From Acts of the Apostles, by William S. Kurz, SJ, commenting on Acts 1:1-11
The disciples’ question raises concerns that will reappear in various ways in Acts: what, when, and for whom is God’s kingdom? The disciples probably have in mind God’s promises to restore the royal kingdom of David (Jer 23:5–6; Amos 9:11–12), which had been defunct since the sixth century BC. Many of their Jewish contemporaries expected that the Messiah would reestablish the political kingdom of Israel and overthrow the oppressive Roman government.
It may be that the disciples had such an understanding of the restoration of Israel. But Jesus uses the question as an opportunity to further expand their understanding of God’s kingdom. Jesus’ preaching of the kingdom of God throughout his public ministry was rooted in the Hebrew understanding of God the Creator as having dominion over not only his own Jewish people but also all people (Tob 13:11; Ps 99:1–2; Isa 49:6).
Jesus taught his disciples to pray, “Your kingdom come,” that is, “Your will be done, on earth as in heaven” (Matt 6:10). God’s kingdom is wherever Jesus himself is present and God’s will is loved and obeyed. Here Jesus indicates that the kingdom will be restored not by military or political conquest but by establishing his kingship in human lives through the witness of his disciples (v. 8). Jesus already reigns as king (Acts 2:34–36), although his kingdom will be fully and visibly realized only at the end of history.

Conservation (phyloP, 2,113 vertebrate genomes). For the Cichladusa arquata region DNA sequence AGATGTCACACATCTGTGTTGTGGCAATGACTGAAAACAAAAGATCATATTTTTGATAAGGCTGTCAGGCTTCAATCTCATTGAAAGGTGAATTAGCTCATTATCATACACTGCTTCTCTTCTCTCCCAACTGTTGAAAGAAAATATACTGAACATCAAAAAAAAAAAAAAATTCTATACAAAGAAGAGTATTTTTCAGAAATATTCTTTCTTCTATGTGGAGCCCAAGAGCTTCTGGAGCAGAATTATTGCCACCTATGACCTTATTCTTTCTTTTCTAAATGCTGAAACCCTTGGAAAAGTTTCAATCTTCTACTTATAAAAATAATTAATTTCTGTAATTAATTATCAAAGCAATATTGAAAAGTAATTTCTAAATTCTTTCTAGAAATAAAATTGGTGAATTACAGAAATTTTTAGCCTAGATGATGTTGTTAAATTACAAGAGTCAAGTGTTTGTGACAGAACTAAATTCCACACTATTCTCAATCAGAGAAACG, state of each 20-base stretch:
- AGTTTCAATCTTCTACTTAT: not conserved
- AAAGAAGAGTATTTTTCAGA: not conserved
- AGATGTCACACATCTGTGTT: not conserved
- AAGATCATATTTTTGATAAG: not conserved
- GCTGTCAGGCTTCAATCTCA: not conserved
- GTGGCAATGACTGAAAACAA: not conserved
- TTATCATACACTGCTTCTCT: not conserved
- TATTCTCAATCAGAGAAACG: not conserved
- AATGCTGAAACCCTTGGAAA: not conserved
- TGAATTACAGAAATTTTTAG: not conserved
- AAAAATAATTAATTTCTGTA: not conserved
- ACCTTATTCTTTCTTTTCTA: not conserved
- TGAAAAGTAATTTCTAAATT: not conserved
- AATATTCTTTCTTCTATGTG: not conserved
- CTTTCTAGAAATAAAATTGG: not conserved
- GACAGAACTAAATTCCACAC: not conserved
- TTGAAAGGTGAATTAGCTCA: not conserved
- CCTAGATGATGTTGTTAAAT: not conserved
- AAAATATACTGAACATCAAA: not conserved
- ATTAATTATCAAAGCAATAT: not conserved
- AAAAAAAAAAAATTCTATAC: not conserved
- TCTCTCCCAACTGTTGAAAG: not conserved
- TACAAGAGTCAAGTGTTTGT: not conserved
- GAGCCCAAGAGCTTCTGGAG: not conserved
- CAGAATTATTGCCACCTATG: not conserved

Jesus puts off the disciples’ question about a specific time for the restoration of Israel’s kingdom with a simple answer: “It is not for you to know the times or seasons.” Questions about God’s timetable were often raised by Jews in the first century (and continue to be asked by Christians today), but Jesus refuses to answer this question. His disciples will receive God’s power, not to exercise political authority, but to be his witnesses.